Monday, February 8 , 2016, 10:25 pm | Fair 57º

Storke Ranch Residents Uneasy With UCSB Dorm Planned for Next Door

University plans to add housing for 1,000 students near Santa Catalina dorm at corner of Storke and El Colegio roads

An aerial view of the planned San Joaquin residential site depicts how UC Santa Barbara intends to make it a new housing nucleus for the campus. The complex runs behind the multistory Santa Catalina Residence Hall in the center of the image. The Storke Ranch neighborhood is at the top right corner.
An aerial view of the planned San Joaquin residential site depicts how UC Santa Barbara intends to make it a new housing nucleus for the campus. The complex runs behind the multistory Santa Catalina Residence Hall in the center of the image. The Storke Ranch neighborhood is at the top right corner.  (UC Santa Barbara / Urban Design Associates rendering)

By Gina Potthoff, Noozhawk Staff Writer | @ginapotthoff |

A new dorm planned for the west end of the UC Santa Barbara campus is upsetting some nearby Goleta residents, a small number of whom would see the development go up just a few feet from their backyards.

The focus of the ongoing debate is the San Joaquin housing project, a dorm that would be built at the corner of Storke and El Colegio roads on the same site as the existing Santa Catalina Residence Halls, formerly called Francisco Torres. The dorm, tentatively planned to house 1,000 students, would occupy what is currently a large parking lot.

Opinions of some of those living in Storke Ranch, a residential neighborhood just north of and adjacent to the project site, range from not wanting to see the dorm at all to grudging acceptance, with the hope of limiting negative impacts as much as possible.

More than a dozen residents gathered last month in a meeting room of the Santa Catalina dorms for the latest of 65 total public meetings and hearings since UCSB introduced the project in 2006, a university representative said. The dorms are part of the campus Long-Range Development Plan process.

Density, traffic congestion, visual impacts and proximity to the project topped the list of concerns from those in attendance at the meeting.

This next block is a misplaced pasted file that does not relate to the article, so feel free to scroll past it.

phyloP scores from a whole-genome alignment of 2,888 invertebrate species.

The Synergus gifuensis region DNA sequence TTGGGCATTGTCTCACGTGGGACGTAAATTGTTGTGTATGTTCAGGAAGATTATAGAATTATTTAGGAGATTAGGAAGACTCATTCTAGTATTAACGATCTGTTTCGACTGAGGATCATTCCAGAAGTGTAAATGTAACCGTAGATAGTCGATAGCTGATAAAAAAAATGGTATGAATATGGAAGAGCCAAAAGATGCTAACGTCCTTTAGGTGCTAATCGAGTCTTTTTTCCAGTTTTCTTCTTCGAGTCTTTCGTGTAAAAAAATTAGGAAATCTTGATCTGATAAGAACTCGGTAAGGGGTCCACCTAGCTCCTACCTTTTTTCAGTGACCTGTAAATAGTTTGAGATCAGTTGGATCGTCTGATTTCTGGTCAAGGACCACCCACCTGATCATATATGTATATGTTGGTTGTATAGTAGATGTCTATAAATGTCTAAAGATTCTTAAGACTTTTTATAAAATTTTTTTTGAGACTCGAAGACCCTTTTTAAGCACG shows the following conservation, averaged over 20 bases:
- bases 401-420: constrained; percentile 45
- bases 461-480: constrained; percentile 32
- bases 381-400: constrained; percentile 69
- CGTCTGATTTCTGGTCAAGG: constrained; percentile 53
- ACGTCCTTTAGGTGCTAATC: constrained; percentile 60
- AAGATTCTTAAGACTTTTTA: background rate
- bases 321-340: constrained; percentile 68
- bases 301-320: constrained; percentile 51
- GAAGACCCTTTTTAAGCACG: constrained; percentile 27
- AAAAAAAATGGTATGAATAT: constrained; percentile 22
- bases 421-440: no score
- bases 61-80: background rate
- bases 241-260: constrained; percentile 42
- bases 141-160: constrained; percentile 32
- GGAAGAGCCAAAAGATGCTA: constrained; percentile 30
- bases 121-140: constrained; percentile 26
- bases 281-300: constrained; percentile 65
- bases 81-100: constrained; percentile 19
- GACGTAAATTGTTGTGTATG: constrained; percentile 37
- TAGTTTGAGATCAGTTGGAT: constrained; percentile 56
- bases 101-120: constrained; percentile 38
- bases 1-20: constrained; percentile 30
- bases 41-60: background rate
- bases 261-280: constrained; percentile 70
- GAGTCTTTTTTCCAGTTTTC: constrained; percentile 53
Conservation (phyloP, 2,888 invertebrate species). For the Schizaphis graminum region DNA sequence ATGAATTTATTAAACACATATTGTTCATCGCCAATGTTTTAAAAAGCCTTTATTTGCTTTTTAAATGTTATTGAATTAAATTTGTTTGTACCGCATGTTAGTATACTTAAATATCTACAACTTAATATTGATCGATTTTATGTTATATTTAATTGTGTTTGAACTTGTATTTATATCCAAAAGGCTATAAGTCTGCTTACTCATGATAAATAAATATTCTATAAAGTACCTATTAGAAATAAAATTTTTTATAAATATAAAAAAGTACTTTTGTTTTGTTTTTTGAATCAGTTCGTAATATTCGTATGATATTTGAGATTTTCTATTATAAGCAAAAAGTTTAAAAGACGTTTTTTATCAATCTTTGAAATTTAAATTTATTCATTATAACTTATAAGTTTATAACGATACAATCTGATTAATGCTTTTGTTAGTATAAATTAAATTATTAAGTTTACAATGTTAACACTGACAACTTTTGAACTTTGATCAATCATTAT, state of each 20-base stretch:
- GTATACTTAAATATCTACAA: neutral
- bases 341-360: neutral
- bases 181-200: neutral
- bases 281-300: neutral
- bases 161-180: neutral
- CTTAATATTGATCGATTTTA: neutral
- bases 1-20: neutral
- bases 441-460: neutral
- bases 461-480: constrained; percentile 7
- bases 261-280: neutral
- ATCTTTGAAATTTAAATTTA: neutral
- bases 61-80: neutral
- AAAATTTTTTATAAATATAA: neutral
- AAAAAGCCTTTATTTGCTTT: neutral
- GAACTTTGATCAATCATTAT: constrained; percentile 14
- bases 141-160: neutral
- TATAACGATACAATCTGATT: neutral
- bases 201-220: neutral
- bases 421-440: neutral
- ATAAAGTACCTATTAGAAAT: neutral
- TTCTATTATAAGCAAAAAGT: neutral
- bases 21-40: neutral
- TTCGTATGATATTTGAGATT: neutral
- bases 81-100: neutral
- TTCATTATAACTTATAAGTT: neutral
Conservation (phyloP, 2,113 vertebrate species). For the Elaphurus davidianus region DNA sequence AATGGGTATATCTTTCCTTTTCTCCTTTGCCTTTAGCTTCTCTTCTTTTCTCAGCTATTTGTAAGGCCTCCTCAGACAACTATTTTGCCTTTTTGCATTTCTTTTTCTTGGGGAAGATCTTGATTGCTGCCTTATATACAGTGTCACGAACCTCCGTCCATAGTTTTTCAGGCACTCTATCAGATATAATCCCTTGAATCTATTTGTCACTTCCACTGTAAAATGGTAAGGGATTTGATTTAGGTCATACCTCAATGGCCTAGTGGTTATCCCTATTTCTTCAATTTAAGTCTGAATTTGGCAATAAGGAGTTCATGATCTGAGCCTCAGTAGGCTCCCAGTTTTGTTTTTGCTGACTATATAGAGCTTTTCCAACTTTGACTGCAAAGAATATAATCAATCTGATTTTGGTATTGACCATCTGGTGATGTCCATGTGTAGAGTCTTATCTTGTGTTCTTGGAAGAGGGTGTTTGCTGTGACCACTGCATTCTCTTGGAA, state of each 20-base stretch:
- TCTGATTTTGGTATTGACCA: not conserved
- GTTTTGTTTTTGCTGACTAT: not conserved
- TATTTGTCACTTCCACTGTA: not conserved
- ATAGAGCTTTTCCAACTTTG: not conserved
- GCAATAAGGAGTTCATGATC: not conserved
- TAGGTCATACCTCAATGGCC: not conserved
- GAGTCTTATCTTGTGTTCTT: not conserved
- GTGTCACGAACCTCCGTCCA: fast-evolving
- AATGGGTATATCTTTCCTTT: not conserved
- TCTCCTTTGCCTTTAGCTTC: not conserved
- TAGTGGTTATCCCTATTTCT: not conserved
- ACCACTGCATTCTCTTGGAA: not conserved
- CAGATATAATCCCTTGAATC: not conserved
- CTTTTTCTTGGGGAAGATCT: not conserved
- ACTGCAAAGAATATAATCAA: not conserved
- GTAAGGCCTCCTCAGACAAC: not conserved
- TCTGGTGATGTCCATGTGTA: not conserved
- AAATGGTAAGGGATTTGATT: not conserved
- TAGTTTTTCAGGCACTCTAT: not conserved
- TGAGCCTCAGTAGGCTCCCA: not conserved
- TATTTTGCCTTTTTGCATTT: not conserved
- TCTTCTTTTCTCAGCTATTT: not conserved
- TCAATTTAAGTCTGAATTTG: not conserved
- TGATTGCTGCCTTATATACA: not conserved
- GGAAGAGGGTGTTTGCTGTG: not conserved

A final version of the Long-Range Development Plan was developed in 2010 and then agreed upon by UCSB, the City of Goleta and Santa Barbara County. Because the university is a state institution, however, development plans do not need to be approved through the typical Board of Supervisors process.

Construction of the project, which will be funded using housing rental fees, is expected to begin in 2014, the UCSB representative said. Some planning documents show the dorm could open as early as the fall of 2016.

Although the project has been in the works a while, one Storke Ranch homeowner said it didn’t come to his attention until a year ago.

William Etling, a Santa Ynez resident who owns a Storke Ranch house, said he has urged UCSB to not build the dorm so close. The backyard of Etling’s property, where his daughter currently lives, is about 35 feet away from the proposed site.

“It’s wrong, but they can do it because they’re a state agency,” Etling said. “Nobody is going to stop them at this point.”

Besides additional housing that will rise to five stories in some places, the San Joaquin project currently includes new dining facilities, sand volleyball and basketball courts, and a maximum 600-space parking garage.

Etling, who graduated from UCSB and has owned the nearby house since 2001, said he is concerned about a planned second-story, recreational balcony area.

“On a bad day, that’s six guys throwing beer cans into my backyard,” he said. “It’s going to be very intrusive. I say, ‘Why don’t you put stuff on campus?’ That’s where housing belongs.”

UCSB says it’s hosting public meetings — so far, two have specifically been for airing neighbor concerns — so it can incorporate many of their suggestions into the revised plans, a university representative said.

“We regard UCSB as a community-based institution,” the representative said. “We want the community to both benefit from and take pride in our presence here. So, we regard the community as an important stakeholder in our campus’ well-being. We are currently in a detailed planning phase during which we are sharing specific plans with the community in order to solicit their input.”